The Veterans Affairs (VA) disability process is a strict, intricate system designed to deliver monetary compensation and advanced medical assistance to veterans in need. Unfortunately, these systems can be complex to the point of needing professional training for fast approval. To get through the system faster and to get relief from struggling at an able-bodied job while less-than-able, take a look at a few traits of the VA system.
What Does Service-Connected Mean?
VA disability compensation is only for veterans with injuries and other conditions related to military service. Were you injured before joining the military? You're not eligible. Were you injured after leaving the military? You're most likely not eligible, unless the military was still somehow involved.
Service-connection means that the condition(s) being claimed were caused during military service, or that pre-existing conditions were made worse because of military service. It doesn't matter if the cause was related to your specific job, a collateral job, combat, having fun on liberty, going home on leave or even doing something you really shouldn't have been doing. If you were affected by a condition during your military service, it's service-connection.
The hard part is proving a service-connected. You're certainly fully aware of your accident on the job or never healing fully after being shot, but there needs to be official documentation. Official documentation is often in the form of a medical record entry, although civilian hospital statement can work as well as long as an actual, licensed medical professional can verify the information.
Other official documentation can support your claim as well. Especially in the case of combat roles in non-urban areas or service members at remote locations, there isn't a scribe writing about every injury you have or your mental condition. By the time you make it to a large base, the most harsh evidence may have healed up or could have been made a bit more stable. Service record information showing your involvement in specific incidents can help as well.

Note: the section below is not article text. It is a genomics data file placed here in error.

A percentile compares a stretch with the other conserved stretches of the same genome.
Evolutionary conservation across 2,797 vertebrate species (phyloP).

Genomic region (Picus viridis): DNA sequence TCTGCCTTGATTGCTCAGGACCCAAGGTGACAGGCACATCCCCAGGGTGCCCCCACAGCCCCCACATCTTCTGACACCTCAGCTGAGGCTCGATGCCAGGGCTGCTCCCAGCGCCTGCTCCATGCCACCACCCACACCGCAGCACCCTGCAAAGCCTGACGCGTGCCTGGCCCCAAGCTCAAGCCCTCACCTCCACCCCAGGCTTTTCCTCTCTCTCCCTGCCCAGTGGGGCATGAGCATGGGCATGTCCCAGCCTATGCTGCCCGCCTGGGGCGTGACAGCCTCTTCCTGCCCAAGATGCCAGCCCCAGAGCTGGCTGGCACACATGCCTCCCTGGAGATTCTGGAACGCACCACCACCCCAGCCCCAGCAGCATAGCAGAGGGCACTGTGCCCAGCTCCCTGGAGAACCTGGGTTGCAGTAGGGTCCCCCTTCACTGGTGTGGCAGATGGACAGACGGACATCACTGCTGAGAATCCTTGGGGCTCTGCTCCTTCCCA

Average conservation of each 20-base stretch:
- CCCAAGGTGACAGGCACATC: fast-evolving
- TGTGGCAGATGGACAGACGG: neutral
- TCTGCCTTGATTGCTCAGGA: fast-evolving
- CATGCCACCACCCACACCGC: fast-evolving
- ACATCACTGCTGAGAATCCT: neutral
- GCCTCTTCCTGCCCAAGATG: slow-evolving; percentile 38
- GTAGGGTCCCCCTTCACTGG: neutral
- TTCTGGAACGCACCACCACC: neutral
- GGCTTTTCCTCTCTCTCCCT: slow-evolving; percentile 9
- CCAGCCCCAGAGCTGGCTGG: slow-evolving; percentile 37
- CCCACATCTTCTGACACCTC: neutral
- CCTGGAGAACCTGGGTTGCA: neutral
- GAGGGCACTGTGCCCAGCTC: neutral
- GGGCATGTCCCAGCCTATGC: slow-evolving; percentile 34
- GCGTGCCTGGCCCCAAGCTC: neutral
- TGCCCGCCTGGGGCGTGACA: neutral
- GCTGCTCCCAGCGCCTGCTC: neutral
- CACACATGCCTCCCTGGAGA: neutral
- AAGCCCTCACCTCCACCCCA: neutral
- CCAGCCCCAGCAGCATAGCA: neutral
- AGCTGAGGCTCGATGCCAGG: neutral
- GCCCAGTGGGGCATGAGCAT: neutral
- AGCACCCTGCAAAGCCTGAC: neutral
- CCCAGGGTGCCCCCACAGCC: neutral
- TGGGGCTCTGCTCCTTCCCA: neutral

Paired with service-connection, you'll need a current medical/psychological review showing that you still have the problem. It doesn't have to be as potent a problem as it was originally; injuries, diseases and mental conditions can relapse, and even a slight limp can become a major problem when you're working for a living.
When Is An Attorney Necessary
Your evidence may not be good enough. You may have pain from falling down stairs, being shot or simply from having a really rough military career. Unfortunately, if your wounds have healed to the point of not being visible during examinations, it's nearly impossible to prove your pain.
Mental conditions are tricky as well. Post-Traumatic Stress Disorder (PTSD) is taken seriously now as of 2015, but the problem wasn't originally accepted as a disability and many veterans of the ongoing OEF/OIF/OND conflict in the Middle East still complain of a lack of concern for their condition. Even if you're taken seriously, proving that you're actually suffering can be a long and arduous task that only exacerbates the problem.
If you've been denied once, it's time to advise an attorney. People with physical injuries may feel that they could add just a bit more information if they're told exactly what they need to do via the denial details, but if you're dealing with an issue that is quickly sapping your ability to earn a living or your mental health, don't wait for too long.
Contact a personal injury attorney to get an expert's hand in tracking down the information you need and developing new evidence that can reach an approved disability rating faster.